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The Trump administration hasn’t been shy about dismantling Obama-era immigration programs, but there’s one that seems to be sticking around for the time being.
Justice Department lawyers Feb. 20 defended a 2016 regulation allowing foreign students with science, technology, engineering, and mathematics degrees to work in the U.S. for up to three years post-graduation.
The Immigration and Customs Enforcement regulation is being challenged by a group of U.S.-born technology sector workers who argue that it’s creating additional job competition and lowering wages.
“More labor means lower wages across the board,” New Jersey attorney John Miano told Bloomberg Law Feb. 21. Miano represents the Washington Alliance of Technology Workers (WashTech) in the case, and he argued on its behalf before the U.S. Court of Appeals for the District of Columbia Circuit Feb. 20.
A common refrain in the Trump administration has been that immigration laws should be administered in a way that protects U.S. workers. The chorus became most prominent last April when President Donald Trump issued his Buy American and Hire American executive order, which the various agencies in charge of administering and enforcing immigration law have been implementing ever since.
But the three-judge appellate court panel that heard arguments Feb. 20 only is deciding whether a lower court should have dismissed the lawsuit early on in the case. The judges aren’t considering WashTech’s main argument--that the regulation is invalid--despite the workers’ request that they do so.
“We’re hitting the 10-year anniversary” of the lawsuit in May, and there are likely to be “years more of litigation” before the issue is finally resolved, Miano said.
The workers originally challenged a 2008 regulation from the George W. Bush administration that created the extended work period for STEM graduates in the optional practical training program. The 2016 regulation expanded what had been a 29-month post-graduate work period, creating a 36-month program with some additional requirements for participation.
In 2015, a federal judge in Washington, D.C., invalidated the 2008 regulation because ICE hadn’t gone through the proper procedures to implement it. But she said the regulation was fine otherwise and gave the agency a second chance to do things the right way.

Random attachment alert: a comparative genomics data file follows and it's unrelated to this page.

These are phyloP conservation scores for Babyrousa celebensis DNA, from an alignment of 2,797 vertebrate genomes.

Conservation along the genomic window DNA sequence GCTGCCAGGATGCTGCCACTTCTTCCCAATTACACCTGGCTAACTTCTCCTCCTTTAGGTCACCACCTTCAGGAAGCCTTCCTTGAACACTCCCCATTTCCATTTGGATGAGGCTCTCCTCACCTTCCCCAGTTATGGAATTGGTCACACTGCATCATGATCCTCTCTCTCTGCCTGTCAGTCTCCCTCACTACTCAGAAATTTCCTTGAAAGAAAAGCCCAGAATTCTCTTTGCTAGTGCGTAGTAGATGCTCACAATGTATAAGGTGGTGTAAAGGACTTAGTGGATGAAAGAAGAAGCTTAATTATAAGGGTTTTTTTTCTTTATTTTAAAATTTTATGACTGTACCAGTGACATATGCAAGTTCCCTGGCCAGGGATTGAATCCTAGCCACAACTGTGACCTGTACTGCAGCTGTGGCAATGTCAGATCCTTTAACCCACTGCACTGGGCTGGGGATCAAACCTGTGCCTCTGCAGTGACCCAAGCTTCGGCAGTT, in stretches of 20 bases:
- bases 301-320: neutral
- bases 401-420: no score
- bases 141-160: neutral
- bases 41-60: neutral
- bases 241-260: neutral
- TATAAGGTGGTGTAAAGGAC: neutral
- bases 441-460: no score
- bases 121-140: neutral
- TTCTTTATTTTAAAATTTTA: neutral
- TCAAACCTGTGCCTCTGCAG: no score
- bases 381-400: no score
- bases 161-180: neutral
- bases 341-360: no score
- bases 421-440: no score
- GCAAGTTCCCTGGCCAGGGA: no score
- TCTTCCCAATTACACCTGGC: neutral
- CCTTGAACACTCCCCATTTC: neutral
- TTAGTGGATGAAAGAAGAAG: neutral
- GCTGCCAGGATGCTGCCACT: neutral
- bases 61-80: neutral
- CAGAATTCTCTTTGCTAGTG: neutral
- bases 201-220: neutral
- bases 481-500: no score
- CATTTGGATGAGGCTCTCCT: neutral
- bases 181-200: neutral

A second federal judge in Washington, D.C., dismissed the lawsuit that the U.S. tech workers filed in response to the 2016 regulation, leading to WashTech’s current appeal. The workers never got to appeal the 2015 ruling because the D.C. Circuit decided that the 2016 regulation made their case against the 2008 regulation moot.
The lawsuit “just goes to show that this administration can in fact think about the long game in many ways,” attorney William Stock of Klasko Immigration Law Partners in Philadelphia told Bloomberg Law Feb. 21.
The administration’s defense of the regulation goes to the “bigger question” of the circumstances under which government regulations can be challenged, said Stock, the immediate past president of the American Immigration Lawyers Association. That’s “in many ways more important to the government than the substance of any individual regulation,” he said.
A representative for ICE declined to answer Bloomberg Law’s request for comment on the regulation. A representative for the DOJ couldn’t be reached for comment.
“There are a lot of forces at work,” Miano said. “Immigration policy was the issue that got Trump elected,” but “his party didn’t get the message,” he said.
Miano pointed to attempts by Republican lawmakers to increase immigration, such as a bill from Sens. Orrin Hatch (Utah) and Jeff Flake (Ariz.) to increase the number of H-1B high-skilled guestworker visas.
It’s possible that the Trump administration wants to keep the STEM OPT program from being a “giant guestworker program” but doesn’t want it “going away completely,” Miano said. OPT was “underneath the radar” when it was a simple program that only allowed work for one year after graduation, he said.
But with the 2008 regulation, “the camel had its nose under the tent and now we have the full camel in the tent,” he said. You can’t put the camel’s nose back under the tent--you need to send him “back to his pen,” he said.
The number of OPT approvals jumped from 28,497 in fiscal year 2008--when Bush extended the program--to 136,617 in FY 2014, according to the Pew Research Center. Nearly as many international students are approved for OPT as are approved for H-1B visas: there have been 696,914 OPT approvals between FY 2008 and FY 2014, and 768,214 H-1Bs awarded during the same time.
Many OPT participants go on to obtain H-1B visas, and giving them multiple cracks at getting the coveted work visa was one justification for the program’s expansion in 2016.
But Stock said the administration’s current defense of the program in court doesn’t mean it won’t proceed differently in the future. “Nothing’s going to change right away,” but “that doesn’t mean they’re not going to try,” he said.
It’s also unclear what the government’s litigation position will be if it has to defend the substance of the regulation, he said.
The D.C. Circuit judges “seemed upset that this case had been dismissed,” Miano said. If that decision is overturned, the case will continue in the lower court.
But if the appeals court agrees that the case should be dismissed, “we’re ready to file another case” with different plaintiffs, Miano said. There are so many individuals and groups that want to challenge the regulation that “we have to tell people no,” he said.
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